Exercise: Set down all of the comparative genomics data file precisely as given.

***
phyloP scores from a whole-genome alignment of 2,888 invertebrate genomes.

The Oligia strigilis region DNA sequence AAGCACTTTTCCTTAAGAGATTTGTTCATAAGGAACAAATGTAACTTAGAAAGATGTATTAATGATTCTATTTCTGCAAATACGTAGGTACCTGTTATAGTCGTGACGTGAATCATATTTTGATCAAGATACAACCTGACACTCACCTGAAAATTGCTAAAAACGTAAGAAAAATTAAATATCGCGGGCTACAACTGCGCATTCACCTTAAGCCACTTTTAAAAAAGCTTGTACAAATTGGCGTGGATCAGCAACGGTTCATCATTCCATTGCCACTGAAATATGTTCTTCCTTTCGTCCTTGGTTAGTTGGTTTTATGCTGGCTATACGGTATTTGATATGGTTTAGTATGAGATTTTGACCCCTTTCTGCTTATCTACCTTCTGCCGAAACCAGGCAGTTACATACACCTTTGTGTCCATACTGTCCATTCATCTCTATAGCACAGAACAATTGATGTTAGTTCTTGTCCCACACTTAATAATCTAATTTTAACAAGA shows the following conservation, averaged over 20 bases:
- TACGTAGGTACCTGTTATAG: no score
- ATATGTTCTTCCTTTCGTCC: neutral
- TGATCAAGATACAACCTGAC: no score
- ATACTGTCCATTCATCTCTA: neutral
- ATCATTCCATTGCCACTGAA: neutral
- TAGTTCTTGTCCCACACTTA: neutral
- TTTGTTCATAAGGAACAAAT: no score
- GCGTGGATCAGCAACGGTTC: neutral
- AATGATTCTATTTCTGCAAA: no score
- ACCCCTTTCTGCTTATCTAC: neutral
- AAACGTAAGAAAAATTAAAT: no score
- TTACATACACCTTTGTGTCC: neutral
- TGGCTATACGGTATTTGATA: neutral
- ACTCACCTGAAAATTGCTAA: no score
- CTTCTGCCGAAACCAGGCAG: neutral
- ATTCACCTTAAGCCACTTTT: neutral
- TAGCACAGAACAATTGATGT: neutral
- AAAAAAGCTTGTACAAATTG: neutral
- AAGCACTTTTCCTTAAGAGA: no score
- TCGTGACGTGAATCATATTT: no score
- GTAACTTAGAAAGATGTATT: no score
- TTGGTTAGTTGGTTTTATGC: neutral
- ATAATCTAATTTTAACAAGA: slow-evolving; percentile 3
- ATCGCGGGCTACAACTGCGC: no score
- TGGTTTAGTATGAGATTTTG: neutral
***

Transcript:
phyloP scores from a whole-genome alignment of 2,888 invertebrate genomes.

The Oligia strigilis region DNA sequence AAGCACTTTTCCTTAAGAGATTTGTTCATAAGGAACAAATGTAACTTAGAAAGATGTATTAATGATTCTATTTCTGCAAATACGTAGGTACCTGTTATAGTCGTGACGTGAATCATATTTTGATCAAGATACAACCTGACACTCACCTGAAAATTGCTAAAAACGTAAGAAAAATTAAATATCGCGGGCTACAACTGCGCATTCACCTTAAGCCACTTTTAAAAAAGCTTGTACAAATTGGCGTGGATCAGCAACGGTTCATCATTCCATTGCCACTGAAATATGTTCTTCCTTTCGTCCTTGGTTAGTTGGTTTTATGCTGGCTATACGGTATTTGATATGGTTTAGTATGAGATTTTGACCCCTTTCTGCTTATCTACCTTCTGCCGAAACCAGGCAGTTACATACACCTTTGTGTCCATACTGTCCATTCATCTCTATAGCACAGAACAATTGATGTTAGTTCTTGTCCCACACTTAATAATCTAATTTTAACAAGA shows the following conservation, averaged over 20 bases:
- TACGTAGGTACCTGTTATAG: no score
- ATATGTTCTTCCTTTCGTCC: neutral
- TGATCAAGATACAACCTGAC: no score
- ATACTGTCCATTCATCTCTA: neutral
- ATCATTCCATTGCCACTGAA: neutral
- TAGTTCTTGTCCCACACTTA: neutral
- TTTGTTCATAAGGAACAAAT: no score
- GCGTGGATCAGCAACGGTTC: neutral
- AATGATTCTATTTCTGCAAA: no score
- ACCCCTTTCTGCTTATCTAC: neutral
- AAACGTAAGAAAAATTAAAT: no score
- TTACATACACCTTTGTGTCC: neutral
- TGGCTATACGGTATTTGATA: neutral
- ACTCACCTGAAAATTGCTAA: no score
- CTTCTGCCGAAACCAGGCAG: neutral
- ATTCACCTTAAGCCACTTTT: neutral
- TAGCACAGAACAATTGATGT: neutral
- AAAAAAGCTTGTACAAATTG: neutral
- AAGCACTTTTCCTTAAGAGA: no score
- TCGTGACGTGAATCATATTT: no score
- GTAACTTAGAAAGATGTATT: no score
- TTGGTTAGTTGGTTTTATGC: neutral
- ATAATCTAATTTTAACAAGA: slow-evolving; percentile 3
- ATCGCGGGCTACAACTGCGC: no score
- TGGTTTAGTATGAGATTTTG: neutral